One For The Road: Montgomery Ward's First Catalog
By Samantha Abernethy in Arts & Entertainment on Aug 27, 2012 10:30PM
Full-length group portrait of seven women office employees at the Montgomery Ward department store, posing in a room in Chicago, Illinois, dark exposure. One woman is standing in the foreground, four women are sitting in the background, and two women are standing in the background. A piano is visible in the background. 1929. Chicago Daily News negatives collection, Chicago History Museum.
On this date in 1872, Aaron Montgomery Ward launched the first mail-order retail company when he created the catalog to reach rural consumers. Ward had previously worked for Palmer & Leiter, then worked selling Marshall Field products in rural areas before he started his own venture.
It began with a one-page price list boasting 163 items, which he sent to farmers' cooperatives throughout the rural Midwest. It had not been a particularly easy launch. Less than a year earlier, Ward had been nearly ready to start business when his entire stock of merchandise was destroyed in the Chicago Fire. Unlike existing mail-order businesses that dealt only in individual items, Ward offered the rural consumer a variety of merchandise and, by eliminating the middleman, kept prices low. His new business found a ready market as homesteaders pushed west across the frontier. By the spring of 1874, his price list had grown to 32 pages and was bound into a catalog. Color illustrations, woodcuts and drawings by Charles Dana Gibson followed. Ward, who had worked for Marshall Field, offered customers the same guarantee as Field--"Satisfaction or your money back!"--and peppered the catalog with information from the manufacturer. It was dubbed the Wish Book.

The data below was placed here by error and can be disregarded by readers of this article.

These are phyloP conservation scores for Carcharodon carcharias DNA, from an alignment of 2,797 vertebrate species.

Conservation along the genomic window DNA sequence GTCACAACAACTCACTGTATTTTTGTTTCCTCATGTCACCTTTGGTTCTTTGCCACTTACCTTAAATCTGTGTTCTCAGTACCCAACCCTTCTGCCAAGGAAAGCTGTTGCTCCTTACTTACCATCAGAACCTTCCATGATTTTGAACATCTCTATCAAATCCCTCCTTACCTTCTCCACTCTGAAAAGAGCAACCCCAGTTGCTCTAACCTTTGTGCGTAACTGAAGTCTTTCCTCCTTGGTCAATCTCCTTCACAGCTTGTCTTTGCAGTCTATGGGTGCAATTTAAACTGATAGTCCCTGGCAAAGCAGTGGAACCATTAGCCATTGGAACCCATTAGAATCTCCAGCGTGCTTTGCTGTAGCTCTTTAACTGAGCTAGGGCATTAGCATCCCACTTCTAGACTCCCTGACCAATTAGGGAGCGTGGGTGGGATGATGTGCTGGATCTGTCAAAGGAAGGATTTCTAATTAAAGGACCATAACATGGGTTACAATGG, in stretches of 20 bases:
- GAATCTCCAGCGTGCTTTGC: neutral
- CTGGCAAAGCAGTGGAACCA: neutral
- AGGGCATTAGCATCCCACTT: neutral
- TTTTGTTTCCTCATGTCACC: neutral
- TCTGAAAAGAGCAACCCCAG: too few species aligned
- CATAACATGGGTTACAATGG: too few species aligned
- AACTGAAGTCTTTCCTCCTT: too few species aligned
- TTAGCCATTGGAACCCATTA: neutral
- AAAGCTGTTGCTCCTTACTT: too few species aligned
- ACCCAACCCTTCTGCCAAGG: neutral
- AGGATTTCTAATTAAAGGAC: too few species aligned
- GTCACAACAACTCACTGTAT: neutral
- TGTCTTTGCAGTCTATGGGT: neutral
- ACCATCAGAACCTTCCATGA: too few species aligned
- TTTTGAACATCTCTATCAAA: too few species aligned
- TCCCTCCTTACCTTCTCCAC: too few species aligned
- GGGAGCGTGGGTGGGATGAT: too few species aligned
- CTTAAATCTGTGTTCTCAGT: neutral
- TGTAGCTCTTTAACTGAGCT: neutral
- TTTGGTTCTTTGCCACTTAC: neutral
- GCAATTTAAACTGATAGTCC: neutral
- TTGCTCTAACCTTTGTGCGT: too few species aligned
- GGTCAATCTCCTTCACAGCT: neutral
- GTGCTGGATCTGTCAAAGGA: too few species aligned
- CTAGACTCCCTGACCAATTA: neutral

According to the Encyclopedia of Chicago, the catalog was 32 pages by 1874. By 1876, it was 152 pages long. By 1897, the catalog was nearly 1,000 pages long, and annual sales had reached $7 million.
Here's a peek at 1922's Montgomery Ward catalog.